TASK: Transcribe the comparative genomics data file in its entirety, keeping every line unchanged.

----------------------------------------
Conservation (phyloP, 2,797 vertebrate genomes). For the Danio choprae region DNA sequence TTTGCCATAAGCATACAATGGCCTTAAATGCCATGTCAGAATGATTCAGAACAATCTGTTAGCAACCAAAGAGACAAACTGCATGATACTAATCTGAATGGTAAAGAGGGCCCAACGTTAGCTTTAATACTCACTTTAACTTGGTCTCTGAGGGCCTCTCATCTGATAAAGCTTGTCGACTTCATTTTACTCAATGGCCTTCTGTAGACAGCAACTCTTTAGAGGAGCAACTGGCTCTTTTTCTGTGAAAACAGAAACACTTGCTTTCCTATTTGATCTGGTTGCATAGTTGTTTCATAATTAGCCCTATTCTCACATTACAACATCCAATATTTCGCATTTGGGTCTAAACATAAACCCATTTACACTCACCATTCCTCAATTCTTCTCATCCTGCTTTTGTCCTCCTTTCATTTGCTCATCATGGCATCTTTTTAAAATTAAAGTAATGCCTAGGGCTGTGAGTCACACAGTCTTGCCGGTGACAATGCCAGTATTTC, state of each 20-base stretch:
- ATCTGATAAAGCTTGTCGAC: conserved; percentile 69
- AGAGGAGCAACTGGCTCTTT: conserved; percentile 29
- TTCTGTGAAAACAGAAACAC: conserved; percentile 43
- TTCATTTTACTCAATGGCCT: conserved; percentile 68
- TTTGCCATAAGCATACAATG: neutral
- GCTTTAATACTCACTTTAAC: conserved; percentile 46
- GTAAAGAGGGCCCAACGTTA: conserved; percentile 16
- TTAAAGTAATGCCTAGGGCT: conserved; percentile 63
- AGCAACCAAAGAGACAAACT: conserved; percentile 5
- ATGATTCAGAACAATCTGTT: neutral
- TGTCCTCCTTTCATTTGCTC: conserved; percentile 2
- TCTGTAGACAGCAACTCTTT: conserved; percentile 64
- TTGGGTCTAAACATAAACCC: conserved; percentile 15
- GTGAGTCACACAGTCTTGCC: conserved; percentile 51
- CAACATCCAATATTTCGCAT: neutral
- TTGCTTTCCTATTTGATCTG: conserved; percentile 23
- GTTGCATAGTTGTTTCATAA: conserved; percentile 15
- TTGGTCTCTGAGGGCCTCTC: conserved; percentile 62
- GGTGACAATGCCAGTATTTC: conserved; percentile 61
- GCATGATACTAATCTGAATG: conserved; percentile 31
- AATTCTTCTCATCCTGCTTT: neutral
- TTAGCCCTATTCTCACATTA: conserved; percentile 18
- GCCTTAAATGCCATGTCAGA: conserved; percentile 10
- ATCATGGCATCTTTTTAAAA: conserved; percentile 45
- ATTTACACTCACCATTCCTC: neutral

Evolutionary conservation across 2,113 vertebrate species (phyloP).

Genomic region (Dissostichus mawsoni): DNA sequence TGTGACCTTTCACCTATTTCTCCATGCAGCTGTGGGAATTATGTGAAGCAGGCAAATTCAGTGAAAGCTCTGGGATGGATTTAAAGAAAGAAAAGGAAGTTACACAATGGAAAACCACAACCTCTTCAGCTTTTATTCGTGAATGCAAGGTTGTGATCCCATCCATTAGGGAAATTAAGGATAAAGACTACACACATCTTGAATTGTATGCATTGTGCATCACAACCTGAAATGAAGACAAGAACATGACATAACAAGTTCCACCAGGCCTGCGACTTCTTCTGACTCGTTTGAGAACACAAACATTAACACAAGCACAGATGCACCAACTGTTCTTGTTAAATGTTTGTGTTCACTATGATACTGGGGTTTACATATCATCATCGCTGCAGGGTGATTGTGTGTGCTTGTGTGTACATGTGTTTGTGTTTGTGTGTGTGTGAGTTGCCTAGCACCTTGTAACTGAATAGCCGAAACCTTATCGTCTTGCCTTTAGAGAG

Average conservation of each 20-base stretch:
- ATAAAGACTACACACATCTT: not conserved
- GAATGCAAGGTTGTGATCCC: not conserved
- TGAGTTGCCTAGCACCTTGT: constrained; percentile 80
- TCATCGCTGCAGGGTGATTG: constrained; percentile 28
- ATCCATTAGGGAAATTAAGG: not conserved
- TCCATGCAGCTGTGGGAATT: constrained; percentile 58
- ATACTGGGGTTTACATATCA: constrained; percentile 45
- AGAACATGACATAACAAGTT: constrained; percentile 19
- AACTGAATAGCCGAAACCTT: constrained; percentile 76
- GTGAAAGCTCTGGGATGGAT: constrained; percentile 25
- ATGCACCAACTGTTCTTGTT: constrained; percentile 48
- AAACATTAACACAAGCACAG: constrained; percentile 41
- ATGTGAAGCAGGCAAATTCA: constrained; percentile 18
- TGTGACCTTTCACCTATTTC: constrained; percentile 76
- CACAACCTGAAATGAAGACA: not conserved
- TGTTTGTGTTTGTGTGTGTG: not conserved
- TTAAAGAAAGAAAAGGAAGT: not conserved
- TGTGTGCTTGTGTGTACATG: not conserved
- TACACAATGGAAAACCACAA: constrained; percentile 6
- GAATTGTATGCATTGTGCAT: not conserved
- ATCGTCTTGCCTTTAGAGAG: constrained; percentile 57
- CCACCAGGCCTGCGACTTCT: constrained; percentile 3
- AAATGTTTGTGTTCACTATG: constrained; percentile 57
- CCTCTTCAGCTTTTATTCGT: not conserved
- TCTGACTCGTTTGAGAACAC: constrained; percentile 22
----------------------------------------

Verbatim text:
Conservation (phyloP, 2,797 vertebrate genomes). For the Danio choprae region DNA sequence TTTGCCATAAGCATACAATGGCCTTAAATGCCATGTCAGAATGATTCAGAACAATCTGTTAGCAACCAAAGAGACAAACTGCATGATACTAATCTGAATGGTAAAGAGGGCCCAACGTTAGCTTTAATACTCACTTTAACTTGGTCTCTGAGGGCCTCTCATCTGATAAAGCTTGTCGACTTCATTTTACTCAATGGCCTTCTGTAGACAGCAACTCTTTAGAGGAGCAACTGGCTCTTTTTCTGTGAAAACAGAAACACTTGCTTTCCTATTTGATCTGGTTGCATAGTTGTTTCATAATTAGCCCTATTCTCACATTACAACATCCAATATTTCGCATTTGGGTCTAAACATAAACCCATTTACACTCACCATTCCTCAATTCTTCTCATCCTGCTTTTGTCCTCCTTTCATTTGCTCATCATGGCATCTTTTTAAAATTAAAGTAATGCCTAGGGCTGTGAGTCACACAGTCTTGCCGGTGACAATGCCAGTATTTC, state of each 20-base stretch:
- ATCTGATAAAGCTTGTCGAC: conserved; percentile 69
- AGAGGAGCAACTGGCTCTTT: conserved; percentile 29
- TTCTGTGAAAACAGAAACAC: conserved; percentile 43
- TTCATTTTACTCAATGGCCT: conserved; percentile 68
- TTTGCCATAAGCATACAATG: neutral
- GCTTTAATACTCACTTTAAC: conserved; percentile 46
- GTAAAGAGGGCCCAACGTTA: conserved; percentile 16
- TTAAAGTAATGCCTAGGGCT: conserved; percentile 63
- AGCAACCAAAGAGACAAACT: conserved; percentile 5
- ATGATTCAGAACAATCTGTT: neutral
- TGTCCTCCTTTCATTTGCTC: conserved; percentile 2
- TCTGTAGACAGCAACTCTTT: conserved; percentile 64
- TTGGGTCTAAACATAAACCC: conserved; percentile 15
- GTGAGTCACACAGTCTTGCC: conserved; percentile 51
- CAACATCCAATATTTCGCAT: neutral
- TTGCTTTCCTATTTGATCTG: conserved; percentile 23
- GTTGCATAGTTGTTTCATAA: conserved; percentile 15
- TTGGTCTCTGAGGGCCTCTC: conserved; percentile 62
- GGTGACAATGCCAGTATTTC: conserved; percentile 61
- GCATGATACTAATCTGAATG: conserved; percentile 31
- AATTCTTCTCATCCTGCTTT: neutral
- TTAGCCCTATTCTCACATTA: conserved; percentile 18
- GCCTTAAATGCCATGTCAGA: conserved; percentile 10
- ATCATGGCATCTTTTTAAAA: conserved; percentile 45
- ATTTACACTCACCATTCCTC: neutral

Evolutionary conservation across 2,113 vertebrate species (phyloP).

Genomic region (Dissostichus mawsoni): DNA sequence TGTGACCTTTCACCTATTTCTCCATGCAGCTGTGGGAATTATGTGAAGCAGGCAAATTCAGTGAAAGCTCTGGGATGGATTTAAAGAAAGAAAAGGAAGTTACACAATGGAAAACCACAACCTCTTCAGCTTTTATTCGTGAATGCAAGGTTGTGATCCCATCCATTAGGGAAATTAAGGATAAAGACTACACACATCTTGAATTGTATGCATTGTGCATCACAACCTGAAATGAAGACAAGAACATGACATAACAAGTTCCACCAGGCCTGCGACTTCTTCTGACTCGTTTGAGAACACAAACATTAACACAAGCACAGATGCACCAACTGTTCTTGTTAAATGTTTGTGTTCACTATGATACTGGGGTTTACATATCATCATCGCTGCAGGGTGATTGTGTGTGCTTGTGTGTACATGTGTTTGTGTTTGTGTGTGTGTGAGTTGCCTAGCACCTTGTAACTGAATAGCCGAAACCTTATCGTCTTGCCTTTAGAGAG

Average conservation of each 20-base stretch:
- ATAAAGACTACACACATCTT: not conserved
- GAATGCAAGGTTGTGATCCC: not conserved
- TGAGTTGCCTAGCACCTTGT: constrained; percentile 80
- TCATCGCTGCAGGGTGATTG: constrained; percentile 28
- ATCCATTAGGGAAATTAAGG: not conserved
- TCCATGCAGCTGTGGGAATT: constrained; percentile 58
- ATACTGGGGTTTACATATCA: constrained; percentile 45
- AGAACATGACATAACAAGTT: constrained; percentile 19
- AACTGAATAGCCGAAACCTT: constrained; percentile 76
- GTGAAAGCTCTGGGATGGAT: constrained; percentile 25
- ATGCACCAACTGTTCTTGTT: constrained; percentile 48
- AAACATTAACACAAGCACAG: constrained; percentile 41
- ATGTGAAGCAGGCAAATTCA: constrained; percentile 18
- TGTGACCTTTCACCTATTTC: constrained; percentile 76
- CACAACCTGAAATGAAGACA: not conserved
- TGTTTGTGTTTGTGTGTGTG: not conserved
- TTAAAGAAAGAAAAGGAAGT: not conserved
- TGTGTGCTTGTGTGTACATG: not conserved
- TACACAATGGAAAACCACAA: constrained; percentile 6
- GAATTGTATGCATTGTGCAT: not conserved
- ATCGTCTTGCCTTTAGAGAG: constrained; percentile 57
- CCACCAGGCCTGCGACTTCT: constrained; percentile 3
- AAATGTTTGTGTTCACTATG: constrained; percentile 57
- CCTCTTCAGCTTTTATTCGT: not conserved
- TCTGACTCGTTTGAGAACAC: constrained; percentile 22